In 2007, the United Nations Human Rights Counciladopted resolution 6/30on the need for gender equality and the full implementation of the human rights of women. Since then, the Council holds a full day of discussion on women’s rights every year. This year, the first portion of the meeting was dedicated to remedies and reparations for women who have been subjected to violence, while the second portion focused on women human rights defenders.
Remedies and reparations for women who have been subjected to violence
According to the Basic Principles and Guidelines on the Right to Remedy and Reparation for Victims of Gross Violations of International Human Rights Law and Serious Violations of International Humanitarian Law, States have an obligation to provide just and effective remedies for people who have experienced such violations, including women affected by violence. As part of the1993 Declaration on the Elimination of Violence against Women, the General Assembly called on States to develop “penal, civil, labour and administrative sanctions in domestic legislation to punish and redress the wrongs caused to women who are subjected to violence” and to “ensure that women who are subjected to violence are informed about and provided with access to the mechanisms of justice and to just and effective remedies for the harm that they have suffered.”
In 1994, the formerUN Commission on Human Rightsappointed aSpecial Rapporteur on violence against women, its causes and consequences. This function is currently filled byRashida Manjoo. In herreportto the Human Rights Council, Ms. Manjoo highlighted that reparations should have a transformative potential in order to subvert rather than reinforce pre-existing patterns of cross-cultural structural subordination, gender hierarchies, systemic marginalization and inequalities at the root of violence against women. The remedies and reparations cannot simply be about returning women to the situation in which they were found before the individual instance of violence.
Ms. Manjoo served as the moderator for the Human Rights Council panel on violence against women. The panel took the format of interactive discussion between panelists, Member States and observers, including civil society and other stakeholders and provided an opportunity to assess to what extent existing efforts and experiences address the issues identified by the Special Rapporteur and what are important challenges and obstacles. The panelists included Farida Shaheed,Special Rapporteur in the field of cultural rights; Carla Ferstman, Director ofREDRESS; Chris Dolan, Director ofRefugee Law Project; and Patricia Guerrero fromLa Liga de Mujeres Desplazadas. TheUN High Commissioner for Human Rightsgave the opening statement for the session, advising the Council to send a strong message that gender-based violence in all its forms is unacceptable. During the interactive discussion, theUN High Commissioner for Refugeesreminded the Council that out of 42 million forcibly displaced people, 49% are women and girls and sexual and gender-based violence is one of the most pervasive issues they suffer from.Movement Mondial des Mères International(MMMI) denounced the difficult situation faced by many mothers with displaced families in the Middle East, while Iran proposed innovative remedies for women and children suffering from violence in the context of armed conflict and suggested defining new culturally and religiously sensitive principles to combat violence against women. An important concern was raised by theWomen’s International League for Peace and Freedom(WILPF) that the almost exclusive focus on sexual violence against women serves to reinforce gender stereotypes of women as victims and objects of male protection.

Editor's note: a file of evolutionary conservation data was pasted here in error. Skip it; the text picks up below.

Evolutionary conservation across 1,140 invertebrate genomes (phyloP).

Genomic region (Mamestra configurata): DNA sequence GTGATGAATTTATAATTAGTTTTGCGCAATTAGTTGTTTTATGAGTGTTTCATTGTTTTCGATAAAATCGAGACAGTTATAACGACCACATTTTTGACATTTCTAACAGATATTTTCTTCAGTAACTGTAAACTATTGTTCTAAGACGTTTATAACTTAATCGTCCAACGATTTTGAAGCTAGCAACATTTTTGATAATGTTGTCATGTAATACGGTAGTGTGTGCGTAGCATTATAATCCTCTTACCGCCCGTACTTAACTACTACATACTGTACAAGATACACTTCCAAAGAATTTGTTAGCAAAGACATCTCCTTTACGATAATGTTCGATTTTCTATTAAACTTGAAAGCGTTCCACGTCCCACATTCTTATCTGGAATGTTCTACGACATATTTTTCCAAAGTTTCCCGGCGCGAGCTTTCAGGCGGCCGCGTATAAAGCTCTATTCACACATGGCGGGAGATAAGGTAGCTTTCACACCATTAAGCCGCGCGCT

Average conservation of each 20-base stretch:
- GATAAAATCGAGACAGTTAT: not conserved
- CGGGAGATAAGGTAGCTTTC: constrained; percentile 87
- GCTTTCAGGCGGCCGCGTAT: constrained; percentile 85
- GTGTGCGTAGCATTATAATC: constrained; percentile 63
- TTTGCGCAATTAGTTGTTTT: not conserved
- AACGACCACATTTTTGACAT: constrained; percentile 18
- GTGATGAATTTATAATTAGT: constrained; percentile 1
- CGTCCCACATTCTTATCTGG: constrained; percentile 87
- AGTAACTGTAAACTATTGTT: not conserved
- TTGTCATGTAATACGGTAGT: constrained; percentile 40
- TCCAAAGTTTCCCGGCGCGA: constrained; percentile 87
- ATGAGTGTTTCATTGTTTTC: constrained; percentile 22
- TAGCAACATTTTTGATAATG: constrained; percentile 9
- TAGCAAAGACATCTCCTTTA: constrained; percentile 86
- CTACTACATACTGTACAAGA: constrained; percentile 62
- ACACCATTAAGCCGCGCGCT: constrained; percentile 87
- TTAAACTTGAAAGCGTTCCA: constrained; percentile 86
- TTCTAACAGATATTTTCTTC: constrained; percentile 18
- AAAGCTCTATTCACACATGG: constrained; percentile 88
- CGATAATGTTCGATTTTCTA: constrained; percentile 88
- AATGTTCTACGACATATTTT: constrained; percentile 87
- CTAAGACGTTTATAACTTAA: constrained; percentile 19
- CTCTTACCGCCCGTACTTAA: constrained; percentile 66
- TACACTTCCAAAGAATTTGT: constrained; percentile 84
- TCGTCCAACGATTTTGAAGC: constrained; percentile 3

During the closing remarks, the Special Rapporteur in the field of cultural rights reminded that one size may not fit all and different kind of reparations and interventions may be needed in different cultural contexts. The Special Rapporteur on violence against women concluded by stressing that, most importantly, the right to remedy and restitution must include guarantees of non-repetition.
Women human rights defenders